Coronavirus and my own evolution

Opinion: Letters To The Editor

Share on Facebook
Share on Twitter

By David Pope

One View

Until very recently, many of us did not fully grasp the magnitude of the coronavirus challenge, and the inadequacy of our response. I know I didn't. Things are moving very fast. But for me, the overlaps between my professional and my personal life have brought this home in a very real way. 

Two weeks ago, my nephew returned from an abbreviated semester abroad in Florence, Italy, to begin two weeks of quarantined confinement at a motel near his home, courtesy of the University of Pittsburgh. Three days later, my younger sister and I differed regarding whether my parents (in their 80s) should still travel to New Orleans. It suffices to say that she was correct, and I was wrong. Then last week my mom woke up with a head cold and, after registering one degree higher than optimal, was consequently quarantined along with my dad for 14 days in their very high-quality independent living building. Then last Thursday, OPRF High School and District 97 Elementary School District announced they would be shifting to online classes through March 31 (impacting our daughters, ages 16 and 13). 

In the meantime, I was also viewing this outbreak through my lens as president of the Oak Park Residence Corporation and executive director of the Oak Park Housing Authority, with ultimate responsibility for the health and welfare of the residents at our senior buildings: Mills Park Tower (198 units) and The Oaks (76 units). 

Then this past Saturday, my 16-year-old spent most of the day with her friends. I like her friends. They're all very good kids. But the idea of closing schools to help prevent the transmission of coronavirus, only to have students still congregate in large and fluid social groups, seemed to be fundamentally at odds with the collective effort needed to help prevent the spread of the virus. The same day, I wound up in line behind a woman grocery shopping for her three sons, all unexpectedly returned from college — and downtown at a pub crawl celebrating St. Patrick's Day.

This is about the time I really woke up. If the statistics are to be believed, neither my 16-year-old and her friends, nor this woman's pub crawling sons, are likely to be seriously harmed or worse by coronavirus. But this very group, the young invincibles, hold the key to our bringing this virus under control. For while they may not die from it, nor even necessarily suffer significant symptoms, they are unfortunately playing their traditional cultural role as carriers, circulators, and propagators. 

In their online lives, the very definition of success is to "go viral." In their daily reality they are the foundation of the sharing economy. But in this new COVID-19 world, the very definition of our societal success is to keep it from going viral. To prevent it from being shared. And to safeguard those who are most vulnerable. That is now our job.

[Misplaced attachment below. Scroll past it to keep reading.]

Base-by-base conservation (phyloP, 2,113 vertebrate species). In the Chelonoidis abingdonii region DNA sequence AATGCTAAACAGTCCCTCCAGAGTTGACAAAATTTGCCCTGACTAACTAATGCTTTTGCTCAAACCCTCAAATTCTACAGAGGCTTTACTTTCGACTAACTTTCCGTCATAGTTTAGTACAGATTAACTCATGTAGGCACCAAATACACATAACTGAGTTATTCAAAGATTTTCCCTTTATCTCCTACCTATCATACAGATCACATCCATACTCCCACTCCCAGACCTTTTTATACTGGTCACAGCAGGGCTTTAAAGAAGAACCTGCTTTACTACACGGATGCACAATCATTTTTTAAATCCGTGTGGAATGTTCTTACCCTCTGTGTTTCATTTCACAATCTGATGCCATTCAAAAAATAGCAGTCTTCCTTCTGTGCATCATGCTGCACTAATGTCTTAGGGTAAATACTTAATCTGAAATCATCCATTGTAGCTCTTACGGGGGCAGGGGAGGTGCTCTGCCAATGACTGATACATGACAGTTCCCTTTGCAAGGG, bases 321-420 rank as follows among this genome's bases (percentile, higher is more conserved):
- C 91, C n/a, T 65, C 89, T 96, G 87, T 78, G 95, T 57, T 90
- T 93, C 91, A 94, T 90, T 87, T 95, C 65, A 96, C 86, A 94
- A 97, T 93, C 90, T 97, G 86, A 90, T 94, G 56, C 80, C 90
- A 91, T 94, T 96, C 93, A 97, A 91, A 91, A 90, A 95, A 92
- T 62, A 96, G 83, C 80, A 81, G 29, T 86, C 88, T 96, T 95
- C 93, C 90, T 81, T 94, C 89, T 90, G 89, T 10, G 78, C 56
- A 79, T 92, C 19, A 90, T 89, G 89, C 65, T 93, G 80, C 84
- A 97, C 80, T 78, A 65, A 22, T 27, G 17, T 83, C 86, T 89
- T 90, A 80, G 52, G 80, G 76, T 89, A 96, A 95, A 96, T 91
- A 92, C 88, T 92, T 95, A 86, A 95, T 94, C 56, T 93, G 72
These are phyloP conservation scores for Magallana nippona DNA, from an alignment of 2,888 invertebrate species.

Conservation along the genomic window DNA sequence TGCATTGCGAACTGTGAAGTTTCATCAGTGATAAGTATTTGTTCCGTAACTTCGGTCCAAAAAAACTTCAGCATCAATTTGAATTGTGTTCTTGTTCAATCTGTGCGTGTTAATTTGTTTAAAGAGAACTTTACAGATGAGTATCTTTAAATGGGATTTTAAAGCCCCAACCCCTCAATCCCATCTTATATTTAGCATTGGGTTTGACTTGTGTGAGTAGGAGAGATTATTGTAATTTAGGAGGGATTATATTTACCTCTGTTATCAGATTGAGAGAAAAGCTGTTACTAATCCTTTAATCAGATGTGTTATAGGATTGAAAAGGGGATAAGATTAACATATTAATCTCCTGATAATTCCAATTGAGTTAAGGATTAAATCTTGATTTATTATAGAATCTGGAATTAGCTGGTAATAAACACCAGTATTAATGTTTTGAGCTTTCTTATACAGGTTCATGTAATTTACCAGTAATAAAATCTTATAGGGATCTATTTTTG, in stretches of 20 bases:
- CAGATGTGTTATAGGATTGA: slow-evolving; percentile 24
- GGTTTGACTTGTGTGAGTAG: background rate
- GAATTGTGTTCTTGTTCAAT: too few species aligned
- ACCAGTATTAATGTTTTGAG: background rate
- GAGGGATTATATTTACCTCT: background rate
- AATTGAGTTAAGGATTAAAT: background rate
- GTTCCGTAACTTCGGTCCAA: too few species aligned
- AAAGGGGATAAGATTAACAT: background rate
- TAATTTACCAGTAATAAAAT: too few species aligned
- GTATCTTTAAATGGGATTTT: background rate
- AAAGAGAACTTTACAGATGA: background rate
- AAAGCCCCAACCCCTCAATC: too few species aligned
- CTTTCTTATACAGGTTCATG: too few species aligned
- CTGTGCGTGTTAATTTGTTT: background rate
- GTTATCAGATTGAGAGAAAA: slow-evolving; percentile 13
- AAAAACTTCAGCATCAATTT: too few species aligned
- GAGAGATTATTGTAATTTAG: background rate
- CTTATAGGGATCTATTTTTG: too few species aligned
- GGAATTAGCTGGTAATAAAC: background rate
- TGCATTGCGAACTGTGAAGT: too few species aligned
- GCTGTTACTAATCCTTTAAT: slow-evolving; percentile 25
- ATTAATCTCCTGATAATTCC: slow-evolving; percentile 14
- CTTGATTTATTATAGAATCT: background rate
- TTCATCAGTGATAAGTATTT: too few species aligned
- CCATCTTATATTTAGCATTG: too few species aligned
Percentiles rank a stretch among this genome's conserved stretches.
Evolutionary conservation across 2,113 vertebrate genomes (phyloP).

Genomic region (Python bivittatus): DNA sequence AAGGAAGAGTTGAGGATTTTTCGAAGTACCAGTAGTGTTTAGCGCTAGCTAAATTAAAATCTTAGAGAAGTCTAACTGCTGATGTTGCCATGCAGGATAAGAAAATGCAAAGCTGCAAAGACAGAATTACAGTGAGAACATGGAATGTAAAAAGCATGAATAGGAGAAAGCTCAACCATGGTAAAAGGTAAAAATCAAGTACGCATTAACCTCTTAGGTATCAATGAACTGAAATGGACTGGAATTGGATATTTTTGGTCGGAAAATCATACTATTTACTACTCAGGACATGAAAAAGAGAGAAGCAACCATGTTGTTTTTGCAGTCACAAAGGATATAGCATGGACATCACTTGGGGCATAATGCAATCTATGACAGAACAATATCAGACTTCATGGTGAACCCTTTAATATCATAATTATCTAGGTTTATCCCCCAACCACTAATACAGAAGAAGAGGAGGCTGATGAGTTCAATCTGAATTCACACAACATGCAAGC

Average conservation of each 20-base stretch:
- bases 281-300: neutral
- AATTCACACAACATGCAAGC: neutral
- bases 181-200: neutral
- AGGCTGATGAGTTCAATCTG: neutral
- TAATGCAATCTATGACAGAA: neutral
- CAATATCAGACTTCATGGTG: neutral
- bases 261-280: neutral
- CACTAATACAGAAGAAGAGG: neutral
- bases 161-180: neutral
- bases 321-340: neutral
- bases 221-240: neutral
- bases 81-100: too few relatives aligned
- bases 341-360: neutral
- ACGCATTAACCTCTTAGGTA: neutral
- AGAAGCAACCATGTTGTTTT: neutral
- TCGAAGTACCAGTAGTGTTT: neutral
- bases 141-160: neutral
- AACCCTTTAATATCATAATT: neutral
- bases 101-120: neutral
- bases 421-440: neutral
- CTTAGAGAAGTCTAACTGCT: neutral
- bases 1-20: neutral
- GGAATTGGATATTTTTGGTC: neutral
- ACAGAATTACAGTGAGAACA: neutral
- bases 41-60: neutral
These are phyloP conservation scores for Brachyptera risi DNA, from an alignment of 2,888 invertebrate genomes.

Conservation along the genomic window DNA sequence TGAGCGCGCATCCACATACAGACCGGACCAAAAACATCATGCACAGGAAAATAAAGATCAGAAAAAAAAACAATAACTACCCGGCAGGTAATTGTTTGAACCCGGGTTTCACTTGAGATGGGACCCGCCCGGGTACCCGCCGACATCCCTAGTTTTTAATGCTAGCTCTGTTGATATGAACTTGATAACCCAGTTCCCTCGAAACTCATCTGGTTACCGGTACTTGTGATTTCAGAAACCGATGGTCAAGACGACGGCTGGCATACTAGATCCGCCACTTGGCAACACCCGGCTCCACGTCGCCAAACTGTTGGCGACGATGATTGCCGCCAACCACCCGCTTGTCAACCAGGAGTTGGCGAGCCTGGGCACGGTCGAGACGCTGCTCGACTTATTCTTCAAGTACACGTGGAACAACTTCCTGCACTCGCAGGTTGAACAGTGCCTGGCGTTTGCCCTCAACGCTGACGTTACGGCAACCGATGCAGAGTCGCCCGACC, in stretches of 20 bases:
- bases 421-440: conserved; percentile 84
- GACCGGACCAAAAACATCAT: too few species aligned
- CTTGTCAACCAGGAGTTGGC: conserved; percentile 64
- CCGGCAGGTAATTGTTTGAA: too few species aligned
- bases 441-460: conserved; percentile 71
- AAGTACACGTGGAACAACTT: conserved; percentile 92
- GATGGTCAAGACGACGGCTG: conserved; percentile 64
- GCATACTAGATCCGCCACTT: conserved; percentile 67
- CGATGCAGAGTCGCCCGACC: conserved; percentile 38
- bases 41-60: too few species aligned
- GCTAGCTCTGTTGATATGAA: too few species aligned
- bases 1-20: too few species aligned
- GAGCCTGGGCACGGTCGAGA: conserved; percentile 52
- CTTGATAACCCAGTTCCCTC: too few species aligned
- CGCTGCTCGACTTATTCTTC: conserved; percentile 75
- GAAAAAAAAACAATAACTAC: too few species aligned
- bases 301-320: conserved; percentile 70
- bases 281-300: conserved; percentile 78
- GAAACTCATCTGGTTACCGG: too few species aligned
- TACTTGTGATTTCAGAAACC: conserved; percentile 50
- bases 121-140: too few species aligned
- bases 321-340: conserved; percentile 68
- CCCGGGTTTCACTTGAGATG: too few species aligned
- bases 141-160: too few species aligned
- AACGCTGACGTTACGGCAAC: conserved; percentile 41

In turn, after our daughter returned home on Saturday, our entire family talked about the risk to others from the spread of the virus. We discussed my parents being in quarantine, and the residents at The Oaks and at Mills Park Tower who are more susceptible to the terrible threats of this pandemic. We talked about our collective responsibility to help bring it under control, and to help provide the time that the scientists and medical professionals are going to need to help minimize the pain and the deaths that are already accompanying the spread of COVID-19 across the globe, and now threatening us here in the U.S. We each agreed that we all need to become active advocates for social distancing and limited contact, and to help play a positive role in halting the transmission, not just for our own benefit, but really for the benefit of the vulnerable who are relying on our good judgment, on our compassion, and on our humanity. We can do better. And for the sake of the 1.7 million who may otherwise die, we must do better.

David Pope is a former Oak Park village president.

Love the Journal?

Become our partner in independent community journalism

Thanks for turning to Wednesday Journal and We love our thousands of digital-only readers. Now though we're asking you to partner up in paying for our reporters and photographers who report this news. It had to happen, right?

On the plus side, we're giving you a simple way, and a better reason, to join in. We're now a non-profit -- Growing Community Media -- so your donation is tax deductible. And signing up for a monthly donation, or making a one-time donation, is fast and easy.

No threats from us. The news will be here. No paywalls or article countdowns. We're counting on an exquisite mix of civic enlightenment and mild shaming. Sort of like public radio.

Claim your bragging rights. Become a digital member.

Donate Now

Reader Comments

1 Comment - Add Your Comment

Note: This page requires you to login with Facebook to comment.

Comment Policy

Mary Kay O'Grady  

Posted: March 19th, 2020 9:44 AM

Yes. Yes indeed.

Facebook Connect

Answer Book 2019

To view the full print edition of the Wednesday Journal 2019 Answer Book, please click here.

Quick Links

Sign-up to get the latest news updates for Oak Park and River Forest.

MultimediaContact us
Submit Letter To The Editor
Place a Classified Ad

Latest Comments